Zika Virus: Unlikely to Kill, Impossible to be Killed

By Josh Bloom — Jan 26, 2016
While many viruses create fear, the Zika virus is scarier in some ways because it affects unborn children and causes severe birth defects. While it rarely kills, it cannot be killed, because it isn't alive in the first place. No virus is. And except for supportive treatment, there isn't much that medicine can do about them.

ZikaOutbreaks of "new" viruses are nothing new. What is new is the ability of people to travel more easily than ever before. This gives these viruses golden opportunities to find a new audience, and viruses love new audiences. (Well, they can't really "love" anything, since, despite all the havoc they wreak upon the world, they aren't even alive. More on that later.)

There have been several "new" outbreaks in recent years, and they are all scary in different ways. While the viruses are not new, they are new to geographical areas. Some are real doozies, and with the exception of supportive treatment, there isn't much that medicine can do about them. A few examples.

  • West Nile: Same family as yellow fever and hepatitis C. Spread by mosquitos. Usually not deadly, with the exception of those with compromised immune systems, something that we know all too well at the Council. Can be controlled by killing mosquitos.
  • Eastern Equine Encephalitis (EEE): This one is also transmitted by mosquitos, but is far more scary. It will kill about one-third of those who are infected. Fortunately, it is still quite rare in the United States.
  • Dengue: Before 1970, dengue was confined to nine countries. Now, the WHO estimates that half of the world is at risk. It is still rare in the U.S., but there have been outbreaks. The mortality rate ranges from 1-20 percent, depending on the availability of supportive care, mainly rehydration. Spread by mosquitos.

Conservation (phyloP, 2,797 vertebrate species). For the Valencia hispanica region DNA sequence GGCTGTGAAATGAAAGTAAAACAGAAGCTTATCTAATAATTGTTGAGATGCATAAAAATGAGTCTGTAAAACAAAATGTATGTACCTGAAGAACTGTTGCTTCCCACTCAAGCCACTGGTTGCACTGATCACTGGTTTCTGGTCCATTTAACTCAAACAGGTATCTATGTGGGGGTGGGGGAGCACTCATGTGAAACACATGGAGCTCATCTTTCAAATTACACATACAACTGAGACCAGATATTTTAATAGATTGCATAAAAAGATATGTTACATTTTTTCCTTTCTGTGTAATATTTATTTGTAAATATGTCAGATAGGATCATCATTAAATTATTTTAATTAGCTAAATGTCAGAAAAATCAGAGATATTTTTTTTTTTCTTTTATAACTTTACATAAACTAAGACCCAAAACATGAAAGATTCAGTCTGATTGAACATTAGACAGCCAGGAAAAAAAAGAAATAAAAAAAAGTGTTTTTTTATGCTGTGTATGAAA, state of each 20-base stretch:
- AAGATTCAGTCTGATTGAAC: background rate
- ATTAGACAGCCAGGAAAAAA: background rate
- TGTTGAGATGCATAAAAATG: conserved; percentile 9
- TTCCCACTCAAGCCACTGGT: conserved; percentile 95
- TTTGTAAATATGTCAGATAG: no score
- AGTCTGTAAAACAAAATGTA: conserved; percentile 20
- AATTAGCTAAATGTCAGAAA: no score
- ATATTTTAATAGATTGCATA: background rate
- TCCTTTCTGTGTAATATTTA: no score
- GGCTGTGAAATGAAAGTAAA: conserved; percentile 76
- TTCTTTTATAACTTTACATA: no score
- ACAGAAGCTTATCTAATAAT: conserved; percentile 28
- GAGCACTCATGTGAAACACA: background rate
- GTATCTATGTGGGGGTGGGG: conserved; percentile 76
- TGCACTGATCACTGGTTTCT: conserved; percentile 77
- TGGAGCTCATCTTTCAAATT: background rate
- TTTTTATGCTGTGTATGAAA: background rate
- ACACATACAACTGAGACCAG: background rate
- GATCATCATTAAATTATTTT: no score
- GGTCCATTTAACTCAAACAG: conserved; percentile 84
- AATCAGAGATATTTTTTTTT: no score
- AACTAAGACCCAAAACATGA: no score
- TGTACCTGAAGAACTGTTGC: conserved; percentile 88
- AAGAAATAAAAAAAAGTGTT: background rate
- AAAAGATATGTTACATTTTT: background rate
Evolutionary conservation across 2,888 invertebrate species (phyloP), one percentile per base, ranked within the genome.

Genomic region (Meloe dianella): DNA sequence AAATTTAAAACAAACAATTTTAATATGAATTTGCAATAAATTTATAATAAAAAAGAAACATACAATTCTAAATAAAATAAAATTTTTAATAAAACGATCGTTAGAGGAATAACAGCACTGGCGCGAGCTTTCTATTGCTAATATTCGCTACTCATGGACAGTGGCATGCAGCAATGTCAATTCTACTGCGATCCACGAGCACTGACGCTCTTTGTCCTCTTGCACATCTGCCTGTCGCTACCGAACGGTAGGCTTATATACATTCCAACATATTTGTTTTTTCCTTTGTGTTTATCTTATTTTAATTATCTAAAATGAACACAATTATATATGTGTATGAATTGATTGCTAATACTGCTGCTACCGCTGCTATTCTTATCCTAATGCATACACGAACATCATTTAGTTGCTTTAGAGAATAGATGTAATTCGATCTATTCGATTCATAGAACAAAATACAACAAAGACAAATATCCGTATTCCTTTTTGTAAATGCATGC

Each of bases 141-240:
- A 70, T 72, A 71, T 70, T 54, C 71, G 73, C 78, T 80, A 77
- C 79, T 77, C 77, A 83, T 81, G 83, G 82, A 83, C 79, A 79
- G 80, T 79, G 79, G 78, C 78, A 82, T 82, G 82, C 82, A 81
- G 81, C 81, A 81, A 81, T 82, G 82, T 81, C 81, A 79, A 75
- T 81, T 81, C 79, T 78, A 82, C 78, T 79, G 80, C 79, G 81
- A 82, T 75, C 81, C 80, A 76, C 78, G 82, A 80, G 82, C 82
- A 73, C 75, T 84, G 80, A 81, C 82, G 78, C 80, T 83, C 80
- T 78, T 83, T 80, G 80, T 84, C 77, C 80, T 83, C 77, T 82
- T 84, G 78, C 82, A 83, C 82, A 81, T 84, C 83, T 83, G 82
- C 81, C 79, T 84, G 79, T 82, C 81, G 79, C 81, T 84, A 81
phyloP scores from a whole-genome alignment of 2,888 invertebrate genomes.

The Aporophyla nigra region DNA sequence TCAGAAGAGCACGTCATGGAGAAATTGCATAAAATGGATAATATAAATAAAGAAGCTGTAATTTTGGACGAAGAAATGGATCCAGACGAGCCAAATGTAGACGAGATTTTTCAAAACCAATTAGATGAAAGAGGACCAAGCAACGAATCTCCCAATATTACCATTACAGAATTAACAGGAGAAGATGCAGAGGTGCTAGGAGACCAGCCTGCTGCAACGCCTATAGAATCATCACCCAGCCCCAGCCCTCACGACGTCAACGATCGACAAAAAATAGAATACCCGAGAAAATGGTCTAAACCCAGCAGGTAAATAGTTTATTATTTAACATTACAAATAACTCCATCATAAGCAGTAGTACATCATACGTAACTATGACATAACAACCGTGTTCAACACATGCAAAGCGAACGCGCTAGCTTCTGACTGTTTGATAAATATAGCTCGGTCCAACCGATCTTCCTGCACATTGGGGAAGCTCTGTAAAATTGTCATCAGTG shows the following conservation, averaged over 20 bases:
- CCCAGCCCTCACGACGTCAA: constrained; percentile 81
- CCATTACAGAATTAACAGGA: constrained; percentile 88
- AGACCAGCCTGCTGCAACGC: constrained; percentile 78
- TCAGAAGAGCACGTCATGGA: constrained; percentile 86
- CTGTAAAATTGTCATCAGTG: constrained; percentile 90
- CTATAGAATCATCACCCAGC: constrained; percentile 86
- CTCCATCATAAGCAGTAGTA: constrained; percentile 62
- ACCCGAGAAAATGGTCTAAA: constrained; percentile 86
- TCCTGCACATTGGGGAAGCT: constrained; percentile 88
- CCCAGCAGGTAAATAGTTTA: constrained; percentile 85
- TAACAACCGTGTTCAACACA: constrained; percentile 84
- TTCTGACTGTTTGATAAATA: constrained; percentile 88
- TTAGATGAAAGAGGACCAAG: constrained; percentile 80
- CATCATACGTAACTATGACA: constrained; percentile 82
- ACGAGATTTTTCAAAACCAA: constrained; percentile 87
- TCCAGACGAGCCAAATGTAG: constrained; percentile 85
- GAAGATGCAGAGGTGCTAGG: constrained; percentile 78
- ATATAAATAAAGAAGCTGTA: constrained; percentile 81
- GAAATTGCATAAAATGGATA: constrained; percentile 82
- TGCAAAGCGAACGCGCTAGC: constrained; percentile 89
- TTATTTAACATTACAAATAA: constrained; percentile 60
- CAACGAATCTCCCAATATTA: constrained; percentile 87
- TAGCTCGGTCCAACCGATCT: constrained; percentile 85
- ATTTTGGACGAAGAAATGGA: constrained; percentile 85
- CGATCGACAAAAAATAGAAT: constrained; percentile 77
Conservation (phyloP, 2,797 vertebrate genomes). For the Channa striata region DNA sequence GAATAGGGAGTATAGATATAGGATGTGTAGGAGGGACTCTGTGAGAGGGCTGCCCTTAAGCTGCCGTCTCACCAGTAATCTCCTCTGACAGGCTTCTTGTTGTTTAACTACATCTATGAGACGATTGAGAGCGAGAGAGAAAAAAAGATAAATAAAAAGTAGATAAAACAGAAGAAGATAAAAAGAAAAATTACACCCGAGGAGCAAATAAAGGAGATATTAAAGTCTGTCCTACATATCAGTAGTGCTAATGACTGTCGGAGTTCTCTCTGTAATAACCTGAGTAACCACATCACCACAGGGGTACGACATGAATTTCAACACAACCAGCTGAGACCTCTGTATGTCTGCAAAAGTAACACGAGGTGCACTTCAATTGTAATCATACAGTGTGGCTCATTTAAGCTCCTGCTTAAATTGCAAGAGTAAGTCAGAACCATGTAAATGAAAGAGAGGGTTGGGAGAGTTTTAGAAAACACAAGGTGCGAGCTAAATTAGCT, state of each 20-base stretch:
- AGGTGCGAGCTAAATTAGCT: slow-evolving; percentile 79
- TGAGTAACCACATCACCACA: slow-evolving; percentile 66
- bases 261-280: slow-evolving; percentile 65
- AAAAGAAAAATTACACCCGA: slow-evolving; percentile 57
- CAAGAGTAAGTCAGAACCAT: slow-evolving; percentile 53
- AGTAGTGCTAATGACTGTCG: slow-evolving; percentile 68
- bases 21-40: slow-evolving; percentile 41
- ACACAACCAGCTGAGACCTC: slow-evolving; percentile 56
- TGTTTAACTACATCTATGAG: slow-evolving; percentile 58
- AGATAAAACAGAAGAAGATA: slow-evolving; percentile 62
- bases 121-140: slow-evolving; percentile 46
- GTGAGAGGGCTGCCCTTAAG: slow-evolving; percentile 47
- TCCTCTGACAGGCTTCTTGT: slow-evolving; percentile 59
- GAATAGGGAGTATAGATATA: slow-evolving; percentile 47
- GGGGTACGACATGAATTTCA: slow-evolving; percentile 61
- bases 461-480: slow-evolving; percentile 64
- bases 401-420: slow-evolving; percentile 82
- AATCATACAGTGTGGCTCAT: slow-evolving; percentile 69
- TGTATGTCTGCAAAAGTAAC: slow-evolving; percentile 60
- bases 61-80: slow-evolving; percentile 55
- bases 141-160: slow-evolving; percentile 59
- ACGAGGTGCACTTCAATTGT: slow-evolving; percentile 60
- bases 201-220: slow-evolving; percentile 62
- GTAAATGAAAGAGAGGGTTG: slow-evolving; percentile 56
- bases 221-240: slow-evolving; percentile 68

• Chikungunya: Another nasty fellow. Similar symptoms, but not as severe as dengue fever. It will not kill you, but you may wish it did. It arrived in the U.S. in 2013. Also spread by mosquitos.


Electron microscopy image of the West Nile Virus (Keranews.org)

(Note to environmentalists: Before you start screaming about how pesticides are killing us -- they aren't -- you might want to examine both sides of the equation. All of these "new" viral infections are spread by mosquitos. So please answer the following: What is the cost of not spraying? This answer is, unfortunately, already available: Africa. Malaria, which is also spread by mosquitos, kills thousands of people every day. How many deaths would have been prevented by more aggressive use of pesticides? You tell me.)

Now there is Zika, which is scarier in some ways, since it affects unborn children, and causes severe birth defects. It rarely kills, but it cannot be killed. Why? Because it isn't alive in the first place. No virus is.

Although this debate has been going on for years, I don't buy it, but others do, mostly because there is no universal definition of what "alive" means. However, I think it is clear that viruses are not alive. Rather, they are exquisitely designed infectious agents that are little more than a "sophisticated bag of chemicals."

Viruses are "obligate parasites," which means that they replicate inside a host cell, and use the normal growth machinery of the cell to do so. In the absence of a host cell they do nothing:

  • They neither take in nutrients, nor expel waste
  • They don't use or expend energy
  • They don't grow
  • They don't use oxygen (respiration)
  • They do not move on their own
  • They have evolved, but only when inside the host cells
  • They don't reproduce on their own
  • They don't like Junior's cheesecake

(OK, you probably figured out that I made that one up. But, let's see if you can walk past the damn place twice every day and not weigh 700 pounds. I am currently operating under the theory that the stuff was invented by Satan himself to ensure that the sin of gluttony does not cease to exist.)

So, it is technically incorrect to state that a drug or disinfectant "kills" a virus. It deactivates, or destroys it.

When I return to this subject in the days ahead for Part 2, here's what we'll explore:

How do viruses work?

It is nothing short of amazing.


Josh Bloom

Director of Chemical and Pharmaceutical Science

Dr. Josh Bloom, the Director of Chemical and Pharmaceutical Science, comes from the world of drug discovery, where he did research for more than 20 years. He holds a Ph.D. in chemistry.

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